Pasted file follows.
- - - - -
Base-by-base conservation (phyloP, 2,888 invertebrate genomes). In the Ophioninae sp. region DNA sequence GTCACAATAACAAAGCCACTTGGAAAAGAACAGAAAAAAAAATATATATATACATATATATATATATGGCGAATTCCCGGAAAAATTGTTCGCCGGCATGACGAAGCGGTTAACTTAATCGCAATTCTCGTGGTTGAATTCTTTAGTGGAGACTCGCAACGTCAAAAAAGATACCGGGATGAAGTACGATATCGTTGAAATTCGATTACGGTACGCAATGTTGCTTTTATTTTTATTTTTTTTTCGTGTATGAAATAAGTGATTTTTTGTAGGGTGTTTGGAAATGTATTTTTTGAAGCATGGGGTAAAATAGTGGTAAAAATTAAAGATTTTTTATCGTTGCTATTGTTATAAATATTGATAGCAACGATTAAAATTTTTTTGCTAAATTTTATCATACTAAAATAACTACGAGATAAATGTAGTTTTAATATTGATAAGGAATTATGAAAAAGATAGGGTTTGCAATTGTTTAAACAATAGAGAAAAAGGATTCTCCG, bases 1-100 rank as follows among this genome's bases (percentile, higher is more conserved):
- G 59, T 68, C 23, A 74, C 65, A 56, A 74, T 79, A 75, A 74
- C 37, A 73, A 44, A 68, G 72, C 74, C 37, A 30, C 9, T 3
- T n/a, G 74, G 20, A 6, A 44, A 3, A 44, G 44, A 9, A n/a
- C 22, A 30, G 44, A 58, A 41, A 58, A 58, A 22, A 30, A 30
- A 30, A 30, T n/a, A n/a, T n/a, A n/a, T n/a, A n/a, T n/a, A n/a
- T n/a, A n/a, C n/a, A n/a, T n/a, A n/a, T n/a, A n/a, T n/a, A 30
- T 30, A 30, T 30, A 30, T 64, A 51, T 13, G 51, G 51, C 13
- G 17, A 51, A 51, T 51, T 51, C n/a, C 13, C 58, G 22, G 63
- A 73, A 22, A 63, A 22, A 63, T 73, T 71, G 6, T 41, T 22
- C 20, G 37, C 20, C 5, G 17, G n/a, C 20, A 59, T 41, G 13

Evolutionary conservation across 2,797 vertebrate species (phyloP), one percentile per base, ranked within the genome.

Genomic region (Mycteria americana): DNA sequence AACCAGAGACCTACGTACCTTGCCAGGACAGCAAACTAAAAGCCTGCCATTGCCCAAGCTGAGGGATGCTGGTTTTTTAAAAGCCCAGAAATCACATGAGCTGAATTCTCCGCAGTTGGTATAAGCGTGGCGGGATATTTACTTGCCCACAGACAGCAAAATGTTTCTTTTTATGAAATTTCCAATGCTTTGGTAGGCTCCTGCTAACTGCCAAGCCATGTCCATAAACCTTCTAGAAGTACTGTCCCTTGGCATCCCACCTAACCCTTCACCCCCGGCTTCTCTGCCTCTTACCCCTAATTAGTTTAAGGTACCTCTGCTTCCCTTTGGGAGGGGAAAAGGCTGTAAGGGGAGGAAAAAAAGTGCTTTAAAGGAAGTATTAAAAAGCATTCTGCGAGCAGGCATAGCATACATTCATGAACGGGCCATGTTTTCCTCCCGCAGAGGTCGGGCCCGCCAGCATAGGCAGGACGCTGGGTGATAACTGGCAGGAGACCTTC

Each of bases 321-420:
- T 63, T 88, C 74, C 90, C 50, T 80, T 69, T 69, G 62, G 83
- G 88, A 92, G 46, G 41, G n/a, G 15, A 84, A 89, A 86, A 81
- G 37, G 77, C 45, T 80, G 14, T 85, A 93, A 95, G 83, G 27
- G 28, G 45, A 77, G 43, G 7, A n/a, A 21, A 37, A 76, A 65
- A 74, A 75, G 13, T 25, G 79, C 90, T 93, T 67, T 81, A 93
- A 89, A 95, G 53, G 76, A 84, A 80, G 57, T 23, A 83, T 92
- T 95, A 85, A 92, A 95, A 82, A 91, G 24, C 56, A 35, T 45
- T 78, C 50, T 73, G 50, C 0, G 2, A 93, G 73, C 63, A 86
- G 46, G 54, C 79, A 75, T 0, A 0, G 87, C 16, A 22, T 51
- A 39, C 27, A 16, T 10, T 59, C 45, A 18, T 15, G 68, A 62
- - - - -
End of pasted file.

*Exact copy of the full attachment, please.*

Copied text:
Base-by-base conservation (phyloP, 2,888 invertebrate genomes). In the Ophioninae sp. region DNA sequence GTCACAATAACAAAGCCACTTGGAAAAGAACAGAAAAAAAAATATATATATACATATATATATATATGGCGAATTCCCGGAAAAATTGTTCGCCGGCATGACGAAGCGGTTAACTTAATCGCAATTCTCGTGGTTGAATTCTTTAGTGGAGACTCGCAACGTCAAAAAAGATACCGGGATGAAGTACGATATCGTTGAAATTCGATTACGGTACGCAATGTTGCTTTTATTTTTATTTTTTTTTCGTGTATGAAATAAGTGATTTTTTGTAGGGTGTTTGGAAATGTATTTTTTGAAGCATGGGGTAAAATAGTGGTAAAAATTAAAGATTTTTTATCGTTGCTATTGTTATAAATATTGATAGCAACGATTAAAATTTTTTTGCTAAATTTTATCATACTAAAATAACTACGAGATAAATGTAGTTTTAATATTGATAAGGAATTATGAAAAAGATAGGGTTTGCAATTGTTTAAACAATAGAGAAAAAGGATTCTCCG, bases 1-100 rank as follows among this genome's bases (percentile, higher is more conserved):
- G 59, T 68, C 23, A 74, C 65, A 56, A 74, T 79, A 75, A 74
- C 37, A 73, A 44, A 68, G 72, C 74, C 37, A 30, C 9, T 3
- T n/a, G 74, G 20, A 6, A 44, A 3, A 44, G 44, A 9, A n/a
- C 22, A 30, G 44, A 58, A 41, A 58, A 58, A 22, A 30, A 30
- A 30, A 30, T n/a, A n/a, T n/a, A n/a, T n/a, A n/a, T n/a, A n/a
- T n/a, A n/a, C n/a, A n/a, T n/a, A n/a, T n/a, A n/a, T n/a, A 30
- T 30, A 30, T 30, A 30, T 64, A 51, T 13, G 51, G 51, C 13
- G 17, A 51, A 51, T 51, T 51, C n/a, C 13, C 58, G 22, G 63
- A 73, A 22, A 63, A 22, A 63, T 73, T 71, G 6, T 41, T 22
- C 20, G 37, C 20, C 5, G 17, G n/a, C 20, A 59, T 41, G 13

Evolutionary conservation across 2,797 vertebrate species (phyloP), one percentile per base, ranked within the genome.

Genomic region (Mycteria americana): DNA sequence AACCAGAGACCTACGTACCTTGCCAGGACAGCAAACTAAAAGCCTGCCATTGCCCAAGCTGAGGGATGCTGGTTTTTTAAAAGCCCAGAAATCACATGAGCTGAATTCTCCGCAGTTGGTATAAGCGTGGCGGGATATTTACTTGCCCACAGACAGCAAAATGTTTCTTTTTATGAAATTTCCAATGCTTTGGTAGGCTCCTGCTAACTGCCAAGCCATGTCCATAAACCTTCTAGAAGTACTGTCCCTTGGCATCCCACCTAACCCTTCACCCCCGGCTTCTCTGCCTCTTACCCCTAATTAGTTTAAGGTACCTCTGCTTCCCTTTGGGAGGGGAAAAGGCTGTAAGGGGAGGAAAAAAAGTGCTTTAAAGGAAGTATTAAAAAGCATTCTGCGAGCAGGCATAGCATACATTCATGAACGGGCCATGTTTTCCTCCCGCAGAGGTCGGGCCCGCCAGCATAGGCAGGACGCTGGGTGATAACTGGCAGGAGACCTTC

Each of bases 321-420:
- T 63, T 88, C 74, C 90, C 50, T 80, T 69, T 69, G 62, G 83
- G 88, A 92, G 46, G 41, G n/a, G 15, A 84, A 89, A 86, A 81
- G 37, G 77, C 45, T 80, G 14, T 85, A 93, A 95, G 83, G 27
- G 28, G 45, A 77, G 43, G 7, A n/a, A 21, A 37, A 76, A 65
- A 74, A 75, G 13, T 25, G 79, C 90, T 93, T 67, T 81, A 93
- A 89, A 95, G 53, G 76, A 84, A 80, G 57, T 23, A 83, T 92
- T 95, A 85, A 92, A 95, A 82, A 91, G 24, C 56, A 35, T 45
- T 78, C 50, T 73, G 50, C 0, G 2, A 93, G 73, C 63, A 86
- G 46, G 54, C 79, A 75, T 0, A 0, G 87, C 16, A 22, T 51
- A 39, C 27, A 16, T 10, T 59, C 45, A 18, T 15, G 68, A 62